Inaccurate royalty statements from traditional publishers.


So there's that.

Not to mention that an indie author just gets paid more, period. Or has the potential to get paid more. Most traditionally published authors never earn out their advance, and for a debut author that advance is usually in the realm of a couple grand. I think I'd rather take my chances on the e-book market through a different avenue, where I am offered a greater percentage of sales and the accounting is often less convoluted.

Whatever way you choose, write on you crazy diamond.

Monday, April 4, 2011

Disjointed thoughts about closure

Once, I was on the beach in a little town near Seattle. There was a storm. I remember not being able to see through the rain, which came down in such a way as to make the whole area seem unreal. The sand gave way under my right foot. I stumbled, but the ground kept pulling until I was in up to my knee, other leg folded under me at an awkward angle. There was nothing to hold on to, just wet sand that clumped under my grasping fingers. My father stood somewhere nearby, but for some reason he couldn't help me.

I have an easily aroused sympathetic nervous system. In modern life it isn't of much use, and serves to make me a panicky little creature that gets big shots of adrenaline for things like old ladies yelling at me and epic battles in video games. In situations like being eaten by the earth it sure comes in handy, though, because all I remember is howling and dragging myself free somehow even though it seemed impossible.

Revising this novel has been just like that, except its taking me months to free myself from the sand.

Revision is always work, of course. But this is something else.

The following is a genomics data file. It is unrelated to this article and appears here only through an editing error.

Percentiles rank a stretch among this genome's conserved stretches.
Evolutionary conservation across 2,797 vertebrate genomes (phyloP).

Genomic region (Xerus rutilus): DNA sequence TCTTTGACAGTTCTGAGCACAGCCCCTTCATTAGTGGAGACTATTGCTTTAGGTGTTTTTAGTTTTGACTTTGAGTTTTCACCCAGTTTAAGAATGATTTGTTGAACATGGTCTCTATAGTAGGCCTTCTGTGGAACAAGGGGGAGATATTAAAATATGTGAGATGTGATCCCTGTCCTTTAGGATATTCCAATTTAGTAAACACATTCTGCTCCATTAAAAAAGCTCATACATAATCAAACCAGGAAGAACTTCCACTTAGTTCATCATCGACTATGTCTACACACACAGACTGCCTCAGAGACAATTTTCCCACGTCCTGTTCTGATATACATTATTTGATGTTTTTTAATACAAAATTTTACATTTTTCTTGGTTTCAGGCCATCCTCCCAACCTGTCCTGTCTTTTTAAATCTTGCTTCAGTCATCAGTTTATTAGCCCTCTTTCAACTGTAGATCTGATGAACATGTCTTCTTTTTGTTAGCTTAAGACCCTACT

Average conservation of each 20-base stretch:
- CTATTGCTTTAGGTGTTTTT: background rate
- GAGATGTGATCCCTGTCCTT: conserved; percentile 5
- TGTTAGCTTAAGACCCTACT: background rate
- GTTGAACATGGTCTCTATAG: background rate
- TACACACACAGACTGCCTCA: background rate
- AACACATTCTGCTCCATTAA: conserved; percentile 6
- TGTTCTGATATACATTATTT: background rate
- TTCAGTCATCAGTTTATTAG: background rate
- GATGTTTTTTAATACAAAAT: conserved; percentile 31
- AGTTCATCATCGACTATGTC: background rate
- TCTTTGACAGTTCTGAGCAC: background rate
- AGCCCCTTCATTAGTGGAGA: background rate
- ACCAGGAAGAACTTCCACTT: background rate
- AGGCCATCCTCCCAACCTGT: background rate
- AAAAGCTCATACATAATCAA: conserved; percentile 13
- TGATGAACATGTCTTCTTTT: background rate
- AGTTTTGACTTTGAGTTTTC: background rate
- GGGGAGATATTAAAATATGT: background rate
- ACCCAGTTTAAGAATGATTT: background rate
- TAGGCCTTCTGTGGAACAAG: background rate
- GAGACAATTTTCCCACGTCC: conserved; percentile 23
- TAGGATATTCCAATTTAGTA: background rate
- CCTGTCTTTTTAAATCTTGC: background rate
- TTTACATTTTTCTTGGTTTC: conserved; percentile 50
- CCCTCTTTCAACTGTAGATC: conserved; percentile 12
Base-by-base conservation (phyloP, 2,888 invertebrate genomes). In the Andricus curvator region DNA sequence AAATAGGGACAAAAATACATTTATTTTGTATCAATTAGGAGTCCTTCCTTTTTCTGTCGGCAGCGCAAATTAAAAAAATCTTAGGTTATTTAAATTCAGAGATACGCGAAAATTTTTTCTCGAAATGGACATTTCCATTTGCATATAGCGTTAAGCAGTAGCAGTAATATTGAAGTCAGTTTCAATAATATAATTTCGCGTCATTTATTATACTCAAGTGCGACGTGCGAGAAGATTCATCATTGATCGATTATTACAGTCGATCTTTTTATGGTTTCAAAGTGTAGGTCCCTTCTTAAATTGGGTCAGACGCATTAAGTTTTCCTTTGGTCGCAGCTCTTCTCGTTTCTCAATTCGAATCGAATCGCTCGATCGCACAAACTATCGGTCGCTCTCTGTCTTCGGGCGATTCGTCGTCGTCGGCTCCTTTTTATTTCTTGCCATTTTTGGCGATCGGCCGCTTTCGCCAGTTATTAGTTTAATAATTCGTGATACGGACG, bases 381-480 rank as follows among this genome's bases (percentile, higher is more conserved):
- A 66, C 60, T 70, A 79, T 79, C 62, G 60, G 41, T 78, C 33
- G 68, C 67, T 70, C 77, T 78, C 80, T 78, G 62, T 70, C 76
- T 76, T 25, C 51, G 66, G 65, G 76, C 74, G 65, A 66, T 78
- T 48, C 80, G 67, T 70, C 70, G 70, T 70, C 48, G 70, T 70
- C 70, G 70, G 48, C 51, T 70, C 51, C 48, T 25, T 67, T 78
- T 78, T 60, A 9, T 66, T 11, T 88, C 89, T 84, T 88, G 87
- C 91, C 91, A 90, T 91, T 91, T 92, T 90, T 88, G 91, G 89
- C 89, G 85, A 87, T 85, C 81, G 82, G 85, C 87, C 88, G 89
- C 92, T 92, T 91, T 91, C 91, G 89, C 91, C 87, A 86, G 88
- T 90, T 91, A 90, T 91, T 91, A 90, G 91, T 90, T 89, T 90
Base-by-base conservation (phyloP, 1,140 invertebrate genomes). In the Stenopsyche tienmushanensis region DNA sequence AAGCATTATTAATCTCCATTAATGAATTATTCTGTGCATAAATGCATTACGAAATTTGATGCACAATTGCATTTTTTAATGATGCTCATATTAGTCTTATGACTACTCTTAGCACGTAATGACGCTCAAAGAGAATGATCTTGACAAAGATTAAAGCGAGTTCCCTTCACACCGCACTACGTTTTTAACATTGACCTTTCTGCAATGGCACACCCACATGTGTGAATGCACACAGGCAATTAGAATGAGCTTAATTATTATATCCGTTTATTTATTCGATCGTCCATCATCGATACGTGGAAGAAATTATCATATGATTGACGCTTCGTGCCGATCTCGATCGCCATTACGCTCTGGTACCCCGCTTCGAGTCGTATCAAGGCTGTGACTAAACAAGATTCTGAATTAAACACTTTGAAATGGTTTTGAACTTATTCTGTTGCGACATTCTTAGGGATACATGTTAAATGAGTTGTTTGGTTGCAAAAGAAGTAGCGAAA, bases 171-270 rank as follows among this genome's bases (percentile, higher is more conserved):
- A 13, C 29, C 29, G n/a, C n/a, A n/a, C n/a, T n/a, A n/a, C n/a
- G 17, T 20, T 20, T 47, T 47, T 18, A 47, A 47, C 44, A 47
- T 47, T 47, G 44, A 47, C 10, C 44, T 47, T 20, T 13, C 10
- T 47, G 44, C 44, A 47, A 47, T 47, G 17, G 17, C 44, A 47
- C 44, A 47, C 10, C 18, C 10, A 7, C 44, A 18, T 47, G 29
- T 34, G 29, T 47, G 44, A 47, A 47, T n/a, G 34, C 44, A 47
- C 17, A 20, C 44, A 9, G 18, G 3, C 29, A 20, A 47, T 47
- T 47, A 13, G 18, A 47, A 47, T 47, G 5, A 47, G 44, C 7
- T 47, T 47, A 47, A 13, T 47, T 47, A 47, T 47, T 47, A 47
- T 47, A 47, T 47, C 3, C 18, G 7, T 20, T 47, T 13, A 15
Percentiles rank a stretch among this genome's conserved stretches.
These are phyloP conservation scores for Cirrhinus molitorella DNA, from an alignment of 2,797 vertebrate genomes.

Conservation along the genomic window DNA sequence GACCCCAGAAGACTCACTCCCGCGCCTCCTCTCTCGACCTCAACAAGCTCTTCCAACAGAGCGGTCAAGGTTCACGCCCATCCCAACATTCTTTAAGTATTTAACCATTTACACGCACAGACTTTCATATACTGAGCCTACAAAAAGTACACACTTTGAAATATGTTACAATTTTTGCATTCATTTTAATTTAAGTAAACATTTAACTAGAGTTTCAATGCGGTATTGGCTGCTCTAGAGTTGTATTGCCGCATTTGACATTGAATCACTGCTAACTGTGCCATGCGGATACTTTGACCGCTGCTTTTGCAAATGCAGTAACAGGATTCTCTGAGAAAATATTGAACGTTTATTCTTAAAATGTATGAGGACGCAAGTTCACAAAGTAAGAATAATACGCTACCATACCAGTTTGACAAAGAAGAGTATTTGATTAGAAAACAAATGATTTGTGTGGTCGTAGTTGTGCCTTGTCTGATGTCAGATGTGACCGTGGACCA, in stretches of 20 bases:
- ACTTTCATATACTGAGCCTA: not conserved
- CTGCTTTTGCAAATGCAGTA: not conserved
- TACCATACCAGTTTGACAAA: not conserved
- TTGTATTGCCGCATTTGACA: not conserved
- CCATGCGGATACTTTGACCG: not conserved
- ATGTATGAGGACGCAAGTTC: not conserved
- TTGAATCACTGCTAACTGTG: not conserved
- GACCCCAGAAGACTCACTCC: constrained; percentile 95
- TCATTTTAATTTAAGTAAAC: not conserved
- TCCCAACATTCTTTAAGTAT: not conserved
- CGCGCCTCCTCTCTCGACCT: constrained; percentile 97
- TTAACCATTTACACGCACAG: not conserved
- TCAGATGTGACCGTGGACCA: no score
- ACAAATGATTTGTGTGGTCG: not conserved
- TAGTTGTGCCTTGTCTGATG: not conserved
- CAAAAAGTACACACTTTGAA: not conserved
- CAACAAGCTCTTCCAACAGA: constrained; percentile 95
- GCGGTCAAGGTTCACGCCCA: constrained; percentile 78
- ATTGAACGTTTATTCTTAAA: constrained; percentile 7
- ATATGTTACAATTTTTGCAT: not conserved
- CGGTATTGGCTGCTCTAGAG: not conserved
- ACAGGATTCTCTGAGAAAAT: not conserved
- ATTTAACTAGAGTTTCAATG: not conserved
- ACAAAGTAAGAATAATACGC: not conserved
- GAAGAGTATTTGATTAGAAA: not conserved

I have a gift for assessing others, but I am completely obtuse about my own shit embarrassingly often. It took Vivien to make me understand.

When I started writing this book, my life was crumbling around me. I kept trying to grasp it, the same way I tried to cling to that sand, hoping for enough stability that I could at least not get further buried.

At some point, I stopped hoping I could drag myself out.

I won't bore you with the messy details but suffice to say that love is a fucking battlefield. And it's a particularly gory one when there's three of you and you never know where your rent is coming from or whether you can eat, let alone whether you can feed your pets, and everyone in the house has issues and mental illnesses they haven't properly dealt with. It takes fallen soldiers on that battlefield a long, long time to die.

The book was my escape. It made me feel like I had a purpose. Most of my major relationships were just so much sand. I had been unemployed for years. I put on twenty pounds. But when I wrote that piece of shit first draft, it didn't matter. I had a world that I had made, and I called the shots, and I had something to say that maybe mattered, just a little.

I believe in this story. It's good. There was a lot worth saving. But the revision hurts. Sometimes it's fucking agony. It took Vivien to remind me that when I wrote it I was standing in the middle of a storm. So much of my pain and longing went in to that thing. (don't worry. you don't have to read my embarrassing therapy if you pick up the book. I'm way cooler than that the second time around.) So of course, every time I picked it up that good old fight or flight response kicked in.

There's a phenomenon in psychology, where one forgets the link between a trigger and anxiety. I might get nervous every time I hear a seagull, but I might forget it is because there was one wheeling over my head the time the beach tried to eat me alive. And so it is with the book, where I'd forgotten that whenever I started to talk about these people I had created, it was because it felt like nothing else around me had any permanency.

That whole year, I listened to Neko Case more than anything else. Her music still makes me feel like I'm back in Bellingham, walking to the coffee shop. It was always playing in my headphones. So much of it, too, was connected to that longing, that pain. Armed with this knowledge of triggers and their links, I put on that same music and sat down to revise.

When that worked, I visited Bellingham. I put those albums on and sat on the same couch, in the same coffee shop, where I wrote the first draft. It helped.

During that visit, one of my friends asked what I wanted to get out of visiting. I didn't really know how to answer. Friends? Food? Coffee?

Oh, closure.

Of course.

Everybody's talking to me
But they just can't explain
Disappeared from all the pages
And nothing seems the same

Neko Case, We've Never Met